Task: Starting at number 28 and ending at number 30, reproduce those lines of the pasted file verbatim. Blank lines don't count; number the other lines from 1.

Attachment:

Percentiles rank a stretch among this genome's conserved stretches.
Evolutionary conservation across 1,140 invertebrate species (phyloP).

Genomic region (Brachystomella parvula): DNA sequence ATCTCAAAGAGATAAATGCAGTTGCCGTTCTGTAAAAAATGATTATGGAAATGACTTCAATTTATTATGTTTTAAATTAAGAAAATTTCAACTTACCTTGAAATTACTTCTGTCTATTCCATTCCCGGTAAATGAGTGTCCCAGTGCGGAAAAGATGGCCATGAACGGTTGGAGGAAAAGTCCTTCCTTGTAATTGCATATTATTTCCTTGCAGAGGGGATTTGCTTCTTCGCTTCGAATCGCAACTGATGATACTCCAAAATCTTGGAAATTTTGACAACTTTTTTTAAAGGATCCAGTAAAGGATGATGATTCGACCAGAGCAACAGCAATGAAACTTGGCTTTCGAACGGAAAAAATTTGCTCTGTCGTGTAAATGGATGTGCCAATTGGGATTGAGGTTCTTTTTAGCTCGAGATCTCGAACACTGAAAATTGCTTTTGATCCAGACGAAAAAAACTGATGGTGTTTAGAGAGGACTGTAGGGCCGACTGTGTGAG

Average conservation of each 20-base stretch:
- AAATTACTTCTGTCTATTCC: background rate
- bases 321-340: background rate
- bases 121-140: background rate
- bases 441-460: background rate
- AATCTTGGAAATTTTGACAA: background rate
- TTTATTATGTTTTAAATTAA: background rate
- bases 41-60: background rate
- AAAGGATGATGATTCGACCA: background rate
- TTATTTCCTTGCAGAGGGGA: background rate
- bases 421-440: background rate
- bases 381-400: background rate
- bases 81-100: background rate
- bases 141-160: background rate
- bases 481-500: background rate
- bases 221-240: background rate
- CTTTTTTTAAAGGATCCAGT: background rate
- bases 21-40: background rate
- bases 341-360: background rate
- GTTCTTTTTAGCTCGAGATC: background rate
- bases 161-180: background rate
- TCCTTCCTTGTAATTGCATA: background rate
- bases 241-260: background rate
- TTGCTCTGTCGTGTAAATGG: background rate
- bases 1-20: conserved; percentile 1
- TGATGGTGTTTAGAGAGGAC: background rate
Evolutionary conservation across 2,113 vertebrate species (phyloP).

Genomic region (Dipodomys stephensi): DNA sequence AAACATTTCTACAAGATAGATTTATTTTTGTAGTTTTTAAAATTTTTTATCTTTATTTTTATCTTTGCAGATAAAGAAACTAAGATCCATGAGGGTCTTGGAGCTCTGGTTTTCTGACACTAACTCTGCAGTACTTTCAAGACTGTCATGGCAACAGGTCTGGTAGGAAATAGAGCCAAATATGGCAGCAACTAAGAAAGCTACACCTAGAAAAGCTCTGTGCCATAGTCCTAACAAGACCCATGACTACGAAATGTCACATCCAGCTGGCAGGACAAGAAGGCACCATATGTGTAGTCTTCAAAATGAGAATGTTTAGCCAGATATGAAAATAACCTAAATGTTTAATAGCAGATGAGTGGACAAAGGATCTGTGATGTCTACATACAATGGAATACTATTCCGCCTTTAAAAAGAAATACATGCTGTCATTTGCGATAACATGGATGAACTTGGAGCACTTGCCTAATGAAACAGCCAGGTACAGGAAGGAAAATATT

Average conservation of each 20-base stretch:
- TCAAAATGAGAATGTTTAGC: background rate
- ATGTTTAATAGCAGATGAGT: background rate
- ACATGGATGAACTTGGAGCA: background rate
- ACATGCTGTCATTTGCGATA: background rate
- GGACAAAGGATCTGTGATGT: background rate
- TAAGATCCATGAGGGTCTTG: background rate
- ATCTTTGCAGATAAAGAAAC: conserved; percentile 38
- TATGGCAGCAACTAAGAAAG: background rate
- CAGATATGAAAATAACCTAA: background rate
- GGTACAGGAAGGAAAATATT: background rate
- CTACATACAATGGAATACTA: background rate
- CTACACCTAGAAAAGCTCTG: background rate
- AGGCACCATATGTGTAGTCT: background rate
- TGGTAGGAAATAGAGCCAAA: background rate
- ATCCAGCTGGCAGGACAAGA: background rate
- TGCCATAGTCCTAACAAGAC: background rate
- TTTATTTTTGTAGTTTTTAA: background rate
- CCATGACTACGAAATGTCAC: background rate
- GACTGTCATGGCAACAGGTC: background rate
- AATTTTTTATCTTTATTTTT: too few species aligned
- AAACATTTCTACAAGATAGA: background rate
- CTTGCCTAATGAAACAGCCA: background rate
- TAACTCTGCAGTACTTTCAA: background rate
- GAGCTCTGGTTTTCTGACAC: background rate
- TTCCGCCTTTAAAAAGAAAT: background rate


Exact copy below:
- bases 1-20: conserved; percentile 1
- TGATGGTGTTTAGAGAGGAC: background rate
Evolutionary conservation across 2,113 vertebrate species (phyloP).